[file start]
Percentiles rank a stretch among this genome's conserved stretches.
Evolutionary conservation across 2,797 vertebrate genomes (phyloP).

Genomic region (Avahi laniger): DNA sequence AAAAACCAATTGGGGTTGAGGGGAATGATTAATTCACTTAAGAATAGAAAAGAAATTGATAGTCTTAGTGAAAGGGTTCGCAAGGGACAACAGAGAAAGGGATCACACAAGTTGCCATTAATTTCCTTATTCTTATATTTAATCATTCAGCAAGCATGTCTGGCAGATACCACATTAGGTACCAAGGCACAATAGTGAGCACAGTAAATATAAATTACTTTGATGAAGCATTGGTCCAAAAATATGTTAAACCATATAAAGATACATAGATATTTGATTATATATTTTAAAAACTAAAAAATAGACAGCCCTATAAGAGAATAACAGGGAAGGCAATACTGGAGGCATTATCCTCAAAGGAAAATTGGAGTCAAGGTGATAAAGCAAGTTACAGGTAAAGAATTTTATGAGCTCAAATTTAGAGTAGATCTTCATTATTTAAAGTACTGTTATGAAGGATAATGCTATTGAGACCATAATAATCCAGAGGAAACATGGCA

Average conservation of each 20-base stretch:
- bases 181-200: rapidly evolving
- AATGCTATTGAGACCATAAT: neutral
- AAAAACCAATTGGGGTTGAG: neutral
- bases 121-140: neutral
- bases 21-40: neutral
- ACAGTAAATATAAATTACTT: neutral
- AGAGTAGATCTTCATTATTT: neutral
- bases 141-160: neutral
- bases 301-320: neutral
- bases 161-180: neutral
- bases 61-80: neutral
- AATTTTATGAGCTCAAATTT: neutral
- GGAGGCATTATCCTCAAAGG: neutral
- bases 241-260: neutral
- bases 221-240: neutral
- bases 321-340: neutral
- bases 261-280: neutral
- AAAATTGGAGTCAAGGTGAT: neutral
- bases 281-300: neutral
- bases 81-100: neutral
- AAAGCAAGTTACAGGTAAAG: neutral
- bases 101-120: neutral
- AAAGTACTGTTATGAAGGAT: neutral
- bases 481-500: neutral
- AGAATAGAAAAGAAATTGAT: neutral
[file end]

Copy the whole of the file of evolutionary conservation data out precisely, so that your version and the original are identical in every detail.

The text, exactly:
Percentiles rank a stretch among this genome's conserved stretches.
Evolutionary conservation across 2,797 vertebrate genomes (phyloP).

Genomic region (Avahi laniger): DNA sequence AAAAACCAATTGGGGTTGAGGGGAATGATTAATTCACTTAAGAATAGAAAAGAAATTGATAGTCTTAGTGAAAGGGTTCGCAAGGGACAACAGAGAAAGGGATCACACAAGTTGCCATTAATTTCCTTATTCTTATATTTAATCATTCAGCAAGCATGTCTGGCAGATACCACATTAGGTACCAAGGCACAATAGTGAGCACAGTAAATATAAATTACTTTGATGAAGCATTGGTCCAAAAATATGTTAAACCATATAAAGATACATAGATATTTGATTATATATTTTAAAAACTAAAAAATAGACAGCCCTATAAGAGAATAACAGGGAAGGCAATACTGGAGGCATTATCCTCAAAGGAAAATTGGAGTCAAGGTGATAAAGCAAGTTACAGGTAAAGAATTTTATGAGCTCAAATTTAGAGTAGATCTTCATTATTTAAAGTACTGTTATGAAGGATAATGCTATTGAGACCATAATAATCCAGAGGAAACATGGCA

Average conservation of each 20-base stretch:
- bases 181-200: rapidly evolving
- AATGCTATTGAGACCATAAT: neutral
- AAAAACCAATTGGGGTTGAG: neutral
- bases 121-140: neutral
- bases 21-40: neutral
- ACAGTAAATATAAATTACTT: neutral
- AGAGTAGATCTTCATTATTT: neutral
- bases 141-160: neutral
- bases 301-320: neutral
- bases 161-180: neutral
- bases 61-80: neutral
- AATTTTATGAGCTCAAATTT: neutral
- GGAGGCATTATCCTCAAAGG: neutral
- bases 241-260: neutral
- bases 221-240: neutral
- bases 321-340: neutral
- bases 261-280: neutral
- AAAATTGGAGTCAAGGTGAT: neutral
- bases 281-300: neutral
- bases 81-100: neutral
- AAAGCAAGTTACAGGTAAAG: neutral
- bases 101-120: neutral
- AAAGTACTGTTATGAAGGAT: neutral
- bases 481-500: neutral
- AGAATAGAAAAGAAATTGAT: neutral